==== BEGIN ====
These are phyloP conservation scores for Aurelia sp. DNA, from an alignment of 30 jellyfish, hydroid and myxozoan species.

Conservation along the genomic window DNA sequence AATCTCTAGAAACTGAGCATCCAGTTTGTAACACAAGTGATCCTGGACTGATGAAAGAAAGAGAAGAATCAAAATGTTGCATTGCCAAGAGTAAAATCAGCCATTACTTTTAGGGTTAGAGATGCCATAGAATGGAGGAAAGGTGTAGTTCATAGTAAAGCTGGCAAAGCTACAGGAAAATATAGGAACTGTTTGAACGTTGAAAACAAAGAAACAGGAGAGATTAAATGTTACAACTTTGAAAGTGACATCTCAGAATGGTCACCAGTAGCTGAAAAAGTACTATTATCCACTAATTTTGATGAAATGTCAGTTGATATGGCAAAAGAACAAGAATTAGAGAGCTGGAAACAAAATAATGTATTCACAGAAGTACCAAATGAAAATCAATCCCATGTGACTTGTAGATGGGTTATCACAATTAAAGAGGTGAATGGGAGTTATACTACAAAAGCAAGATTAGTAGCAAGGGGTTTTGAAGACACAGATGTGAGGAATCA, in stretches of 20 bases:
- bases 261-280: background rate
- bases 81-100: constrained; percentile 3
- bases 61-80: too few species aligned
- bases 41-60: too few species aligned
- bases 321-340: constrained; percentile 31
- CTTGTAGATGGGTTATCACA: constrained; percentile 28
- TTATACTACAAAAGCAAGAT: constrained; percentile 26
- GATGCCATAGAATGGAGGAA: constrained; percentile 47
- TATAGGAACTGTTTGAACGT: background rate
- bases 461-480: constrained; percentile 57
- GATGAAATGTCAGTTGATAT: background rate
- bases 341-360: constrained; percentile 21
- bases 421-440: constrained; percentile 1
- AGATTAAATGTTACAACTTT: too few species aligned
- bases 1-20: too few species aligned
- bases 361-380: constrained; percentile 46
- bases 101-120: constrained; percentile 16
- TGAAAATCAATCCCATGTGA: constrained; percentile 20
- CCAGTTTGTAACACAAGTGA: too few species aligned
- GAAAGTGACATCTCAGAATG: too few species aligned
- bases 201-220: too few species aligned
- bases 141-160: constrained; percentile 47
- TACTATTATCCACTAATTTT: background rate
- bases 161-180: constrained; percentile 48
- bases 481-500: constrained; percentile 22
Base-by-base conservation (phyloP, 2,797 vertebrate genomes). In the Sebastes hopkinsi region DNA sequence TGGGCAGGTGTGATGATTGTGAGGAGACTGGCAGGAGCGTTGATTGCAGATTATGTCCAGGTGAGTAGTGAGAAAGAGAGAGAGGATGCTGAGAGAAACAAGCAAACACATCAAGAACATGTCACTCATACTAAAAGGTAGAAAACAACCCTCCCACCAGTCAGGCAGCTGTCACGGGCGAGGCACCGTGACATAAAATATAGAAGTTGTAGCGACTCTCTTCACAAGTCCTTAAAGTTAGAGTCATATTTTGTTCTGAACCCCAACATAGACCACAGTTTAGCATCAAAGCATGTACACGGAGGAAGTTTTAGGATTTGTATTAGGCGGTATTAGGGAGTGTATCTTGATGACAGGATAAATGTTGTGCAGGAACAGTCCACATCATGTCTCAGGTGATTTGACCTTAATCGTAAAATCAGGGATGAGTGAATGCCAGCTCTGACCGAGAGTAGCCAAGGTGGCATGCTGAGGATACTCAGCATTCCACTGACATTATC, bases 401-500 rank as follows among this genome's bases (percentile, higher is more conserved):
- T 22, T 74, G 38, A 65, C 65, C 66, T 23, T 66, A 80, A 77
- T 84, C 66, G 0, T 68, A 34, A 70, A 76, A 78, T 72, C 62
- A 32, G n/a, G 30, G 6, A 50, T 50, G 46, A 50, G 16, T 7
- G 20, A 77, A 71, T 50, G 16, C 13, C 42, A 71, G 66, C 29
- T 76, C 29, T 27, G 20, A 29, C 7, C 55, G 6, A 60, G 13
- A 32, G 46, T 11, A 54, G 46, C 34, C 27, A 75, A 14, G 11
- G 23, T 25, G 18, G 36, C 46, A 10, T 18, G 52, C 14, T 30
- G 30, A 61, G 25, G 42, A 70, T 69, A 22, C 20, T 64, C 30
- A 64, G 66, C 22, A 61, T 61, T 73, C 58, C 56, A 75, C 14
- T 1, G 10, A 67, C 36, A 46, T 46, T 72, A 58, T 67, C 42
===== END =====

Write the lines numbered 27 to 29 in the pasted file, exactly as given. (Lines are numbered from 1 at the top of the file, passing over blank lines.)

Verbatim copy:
- bases 481-500: constrained; percentile 22
Base-by-base conservation (phyloP, 2,797 vertebrate genomes). In the Sebastes hopkinsi region DNA sequence TGGGCAGGTGTGATGATTGTGAGGAGACTGGCAGGAGCGTTGATTGCAGATTATGTCCAGGTGAGTAGTGAGAAAGAGAGAGAGGATGCTGAGAGAAACAAGCAAACACATCAAGAACATGTCACTCATACTAAAAGGTAGAAAACAACCCTCCCACCAGTCAGGCAGCTGTCACGGGCGAGGCACCGTGACATAAAATATAGAAGTTGTAGCGACTCTCTTCACAAGTCCTTAAAGTTAGAGTCATATTTTGTTCTGAACCCCAACATAGACCACAGTTTAGCATCAAAGCATGTACACGGAGGAAGTTTTAGGATTTGTATTAGGCGGTATTAGGGAGTGTATCTTGATGACAGGATAAATGTTGTGCAGGAACAGTCCACATCATGTCTCAGGTGATTTGACCTTAATCGTAAAATCAGGGATGAGTGAATGCCAGCTCTGACCGAGAGTAGCCAAGGTGGCATGCTGAGGATACTCAGCATTCCACTGACATTATC, bases 401-500 rank as follows among this genome's bases (percentile, higher is more conserved):
- T 22, T 74, G 38, A 65, C 65, C 66, T 23, T 66, A 80, A 77